PET FOODS INDUSTRY PERIL!
Pet Food industry disposes of recalled, contaminated dog food to ii chicken and ii hog farmersand FDA fails to protect the human food chain.
June 2009 | TheDogPress.com
Nel Liquorman, Nutrition Editor
The FDA previously indicated the disposal methods for recalled pet foods were “incineration, landfill, feed for farm animals and industrial uses.” After pet food was fed to hogs and chickens, allowing melamine into the human food supply, the “feed for farm animals” disposal method no longer appears on the FDA website.
FDA does not state what industrial uses are acceptable but economists agree that farming is an industry. Has FDA combined categories? Is feeding pet food to farm animals still allowed? Or are imperiled pet food companies practicing risking disposal methods?
In May 2007, CNN reported (1) “Feds: Millions have eaten chickens fed tainted pet food …an investigation of chicken farms in Indiana found that 38 of the facilities had given contaminated feed to poultry raised for human consumption, and that 2.5 million to 3 million people ate them… officials added that they expect to discover that chickens on possibly hundreds of farms in other states were also given tainted feed.”
Included in the CNN report was a conciliatory statement from Richard Lobb of the National Chicken Council “Lobb said the chicken feed may have been contaminated as a result of a practice common among pet food manufacturers - they sometimes sell their leftover material to manufacturers of chicken and pig feed.”
So was it the pet food or the chicken industry that would have us believe it was just scrap from the pet food manufacturing process?
The Washington Post ran a similar headline on the same day, but revealed that hogs were also fed recalled pet food. (2) “The USDA first announced on Thursday that meat from 345 hogs suspected of eating the contaminated feed had entered the U.S. food supply. Some 6,000 hogs suspected of eating the contaminated product have since been quarantined and meat from these animals will be withheld from the food supply, both agencies said.”
The amount of so called scrap seems excessive considering how much feed it would take to feed so many farm animals. The feed was out of the bag when immediately following, Pork.org made this much more honest revelation:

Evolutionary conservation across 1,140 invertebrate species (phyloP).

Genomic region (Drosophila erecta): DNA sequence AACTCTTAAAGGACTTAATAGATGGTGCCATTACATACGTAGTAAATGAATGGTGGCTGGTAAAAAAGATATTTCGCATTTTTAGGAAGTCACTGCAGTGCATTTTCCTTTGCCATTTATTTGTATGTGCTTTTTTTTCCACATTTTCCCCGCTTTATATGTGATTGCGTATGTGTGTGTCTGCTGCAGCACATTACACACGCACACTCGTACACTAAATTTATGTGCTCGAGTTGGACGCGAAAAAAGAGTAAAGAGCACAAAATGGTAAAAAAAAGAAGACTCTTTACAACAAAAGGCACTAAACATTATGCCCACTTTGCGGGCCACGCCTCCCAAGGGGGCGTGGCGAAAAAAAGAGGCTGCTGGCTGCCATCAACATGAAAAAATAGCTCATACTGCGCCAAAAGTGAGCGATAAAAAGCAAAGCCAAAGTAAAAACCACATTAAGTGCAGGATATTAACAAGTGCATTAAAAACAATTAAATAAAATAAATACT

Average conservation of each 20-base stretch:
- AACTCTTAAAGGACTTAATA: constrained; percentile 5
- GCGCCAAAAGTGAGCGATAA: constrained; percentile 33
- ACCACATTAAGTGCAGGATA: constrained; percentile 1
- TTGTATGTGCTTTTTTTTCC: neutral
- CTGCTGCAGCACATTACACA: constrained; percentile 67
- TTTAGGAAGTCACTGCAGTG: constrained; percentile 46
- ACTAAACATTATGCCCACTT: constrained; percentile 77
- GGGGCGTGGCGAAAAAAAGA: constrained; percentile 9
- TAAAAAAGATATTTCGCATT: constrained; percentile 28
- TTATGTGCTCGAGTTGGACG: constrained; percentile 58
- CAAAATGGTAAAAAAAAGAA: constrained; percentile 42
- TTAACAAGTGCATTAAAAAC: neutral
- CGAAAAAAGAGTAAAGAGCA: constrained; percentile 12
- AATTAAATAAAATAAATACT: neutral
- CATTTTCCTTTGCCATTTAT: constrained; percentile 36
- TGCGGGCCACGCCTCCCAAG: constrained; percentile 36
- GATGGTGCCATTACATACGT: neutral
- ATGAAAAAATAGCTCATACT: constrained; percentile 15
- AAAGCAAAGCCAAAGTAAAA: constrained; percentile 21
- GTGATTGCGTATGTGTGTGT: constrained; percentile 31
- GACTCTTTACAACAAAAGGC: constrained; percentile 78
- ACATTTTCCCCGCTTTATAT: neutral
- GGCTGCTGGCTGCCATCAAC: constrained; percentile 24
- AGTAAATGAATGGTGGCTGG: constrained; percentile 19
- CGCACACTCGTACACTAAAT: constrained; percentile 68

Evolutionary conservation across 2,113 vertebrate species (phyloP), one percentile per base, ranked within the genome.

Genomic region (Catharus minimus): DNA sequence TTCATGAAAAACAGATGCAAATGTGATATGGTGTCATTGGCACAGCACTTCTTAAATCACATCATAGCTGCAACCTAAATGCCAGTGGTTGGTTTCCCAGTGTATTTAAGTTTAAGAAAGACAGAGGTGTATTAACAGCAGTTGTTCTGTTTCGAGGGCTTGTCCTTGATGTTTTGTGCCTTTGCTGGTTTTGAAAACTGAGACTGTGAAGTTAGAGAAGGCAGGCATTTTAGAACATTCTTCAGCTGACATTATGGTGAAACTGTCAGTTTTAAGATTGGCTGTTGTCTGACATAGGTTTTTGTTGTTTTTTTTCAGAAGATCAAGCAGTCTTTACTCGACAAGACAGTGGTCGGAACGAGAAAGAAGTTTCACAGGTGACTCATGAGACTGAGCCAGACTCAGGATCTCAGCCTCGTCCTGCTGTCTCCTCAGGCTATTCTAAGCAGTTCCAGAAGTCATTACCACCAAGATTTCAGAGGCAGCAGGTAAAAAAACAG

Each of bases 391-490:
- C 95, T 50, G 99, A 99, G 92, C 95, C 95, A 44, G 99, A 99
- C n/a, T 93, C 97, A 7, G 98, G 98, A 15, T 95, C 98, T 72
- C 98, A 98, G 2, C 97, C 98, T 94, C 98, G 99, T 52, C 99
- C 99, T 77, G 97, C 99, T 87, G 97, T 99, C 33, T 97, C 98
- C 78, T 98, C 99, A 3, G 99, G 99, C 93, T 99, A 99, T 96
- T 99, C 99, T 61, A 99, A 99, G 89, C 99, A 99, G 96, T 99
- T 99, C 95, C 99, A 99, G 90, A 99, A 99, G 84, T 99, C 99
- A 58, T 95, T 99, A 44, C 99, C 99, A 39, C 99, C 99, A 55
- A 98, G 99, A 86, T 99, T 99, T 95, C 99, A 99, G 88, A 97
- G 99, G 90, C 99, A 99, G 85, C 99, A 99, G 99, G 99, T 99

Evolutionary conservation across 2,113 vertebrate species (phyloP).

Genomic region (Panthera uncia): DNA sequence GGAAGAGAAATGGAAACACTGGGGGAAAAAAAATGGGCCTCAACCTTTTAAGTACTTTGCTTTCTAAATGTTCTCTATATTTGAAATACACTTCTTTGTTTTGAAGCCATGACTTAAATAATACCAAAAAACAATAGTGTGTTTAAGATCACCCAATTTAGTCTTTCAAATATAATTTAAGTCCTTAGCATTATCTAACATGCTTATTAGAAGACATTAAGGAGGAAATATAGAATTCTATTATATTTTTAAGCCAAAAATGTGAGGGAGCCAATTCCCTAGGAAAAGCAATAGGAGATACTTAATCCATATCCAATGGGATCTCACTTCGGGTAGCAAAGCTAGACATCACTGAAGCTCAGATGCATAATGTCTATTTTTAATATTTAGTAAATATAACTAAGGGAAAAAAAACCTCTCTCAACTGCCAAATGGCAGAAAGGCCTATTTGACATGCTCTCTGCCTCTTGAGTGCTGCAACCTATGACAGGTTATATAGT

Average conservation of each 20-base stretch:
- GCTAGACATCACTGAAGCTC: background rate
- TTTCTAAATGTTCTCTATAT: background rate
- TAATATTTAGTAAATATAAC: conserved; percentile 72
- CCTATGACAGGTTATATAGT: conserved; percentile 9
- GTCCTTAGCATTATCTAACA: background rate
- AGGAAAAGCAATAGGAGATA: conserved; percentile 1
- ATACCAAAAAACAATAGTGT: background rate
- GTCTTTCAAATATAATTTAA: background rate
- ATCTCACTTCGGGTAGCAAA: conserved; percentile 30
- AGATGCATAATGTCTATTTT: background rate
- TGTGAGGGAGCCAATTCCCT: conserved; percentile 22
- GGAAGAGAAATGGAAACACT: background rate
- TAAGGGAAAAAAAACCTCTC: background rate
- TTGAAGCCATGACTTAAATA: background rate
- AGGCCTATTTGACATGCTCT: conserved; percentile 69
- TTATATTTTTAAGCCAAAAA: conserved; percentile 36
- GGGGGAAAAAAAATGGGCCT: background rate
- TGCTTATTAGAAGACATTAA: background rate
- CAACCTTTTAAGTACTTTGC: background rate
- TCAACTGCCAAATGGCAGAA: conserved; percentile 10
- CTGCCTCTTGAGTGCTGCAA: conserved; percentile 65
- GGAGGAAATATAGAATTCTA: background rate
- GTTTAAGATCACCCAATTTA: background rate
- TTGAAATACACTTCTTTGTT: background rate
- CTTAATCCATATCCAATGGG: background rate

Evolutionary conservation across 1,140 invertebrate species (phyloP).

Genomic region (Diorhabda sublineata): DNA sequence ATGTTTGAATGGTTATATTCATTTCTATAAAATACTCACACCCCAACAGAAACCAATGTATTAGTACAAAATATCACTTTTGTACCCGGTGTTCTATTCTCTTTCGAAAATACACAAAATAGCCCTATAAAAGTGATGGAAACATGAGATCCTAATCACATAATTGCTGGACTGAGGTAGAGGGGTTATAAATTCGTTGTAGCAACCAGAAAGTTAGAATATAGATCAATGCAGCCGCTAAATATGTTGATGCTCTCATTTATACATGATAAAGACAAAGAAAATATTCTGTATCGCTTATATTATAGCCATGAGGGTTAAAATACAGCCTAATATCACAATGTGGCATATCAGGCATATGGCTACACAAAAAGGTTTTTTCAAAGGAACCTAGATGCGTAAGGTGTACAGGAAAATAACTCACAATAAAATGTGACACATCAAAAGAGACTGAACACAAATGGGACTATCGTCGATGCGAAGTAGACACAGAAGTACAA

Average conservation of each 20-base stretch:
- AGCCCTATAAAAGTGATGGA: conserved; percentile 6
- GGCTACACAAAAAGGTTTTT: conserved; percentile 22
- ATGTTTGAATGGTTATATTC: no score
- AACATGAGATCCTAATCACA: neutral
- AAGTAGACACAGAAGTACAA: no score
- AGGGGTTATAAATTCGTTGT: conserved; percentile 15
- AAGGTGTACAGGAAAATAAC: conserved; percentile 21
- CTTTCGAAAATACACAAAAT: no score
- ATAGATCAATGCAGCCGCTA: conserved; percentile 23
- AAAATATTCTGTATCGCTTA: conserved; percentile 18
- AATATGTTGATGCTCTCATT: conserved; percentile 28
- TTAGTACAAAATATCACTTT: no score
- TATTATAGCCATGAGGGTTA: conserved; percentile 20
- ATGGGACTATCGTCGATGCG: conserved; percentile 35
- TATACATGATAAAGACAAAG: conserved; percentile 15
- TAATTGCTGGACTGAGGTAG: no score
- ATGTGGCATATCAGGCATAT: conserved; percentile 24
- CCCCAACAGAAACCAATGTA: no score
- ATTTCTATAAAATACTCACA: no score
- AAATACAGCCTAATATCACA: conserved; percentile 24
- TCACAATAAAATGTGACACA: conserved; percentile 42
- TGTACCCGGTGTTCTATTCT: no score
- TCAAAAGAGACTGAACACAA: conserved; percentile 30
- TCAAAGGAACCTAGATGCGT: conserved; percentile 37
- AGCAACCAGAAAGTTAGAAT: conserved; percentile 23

“On April 3 and April 14, Diamond Pet Foods, a pet food manufacturer in Lathrop, Calif., delivered pet food to a hog farm (American Hog Farm) in Ceres, Calif. The pet food is believed to have been included in a pet food recall initiated on April 16.”
This was manufactured dog food going directly to the hogs’ feeding stations, just two days before a voluntary recall of products containing rice protein concentrate started on April 16. So it was not scrap, and credit to the pork organization for saying that they believe it was pet food included in the recall.
The delivery event leads us to think that pet food manufacturers, hog farmers, and chicken farmers, have working relationships. How much recalled dog food went directly to the chicken and hog farms? How much is routinely sold to feed processing plants, as the pet food industry would have us believe.
The news reports validate our belief that the FDA regulation (law) does not do what is intended. It fails to protect the human food supply chain or even the pet food chain. The contaminated dog food recalls seem to be a voluntary action by the manufacturer, not something ordered by the FDA. Recalls diminish profits, and incineration and landfills are costly. In light of all of this, our questions become more urgent.
How did pet food makers dispose of recalled products over the last two years? Where did disposal take place? Were any recalled products shipped offshore?
FDA regulations for industrial uses should be carefully defined and the destination should end in the USA. FDA indicates only that State and Federal regulations apply. Once in the hands of others, regardless of geographic location, pet food makers lost all control of recalled products.
Free Trade Zones and Free Ports in other countries allow goods passing through to be labeled as coming from any country that the sellers choose. Locations/addresses for many internet pet food suppliers are noticeable absent from their websites.
The wide range of selections, package designs, colors and sizes of products from the pet food industry makes it unlikely that a consumer would notice a package which is not authentic. We must wonder how the manufacturers keep track of their own products and it looks more and more like it is a battle that they are losing. The FDA’s loose control puts cat and dog food companies in jeopardy because it apparently cannot force a mandatory recall.
The growing number of dog food recalls, counterfeiting, and the industry’s inability to control domestic or off-shore handling are reasons enough for the Obama administration to call for an FBI investigation of the entire pet food industry. We need to find out why the FDA cannot protect the food supply for both animals and people.
Americans want safe food products, not health risks and dead animals!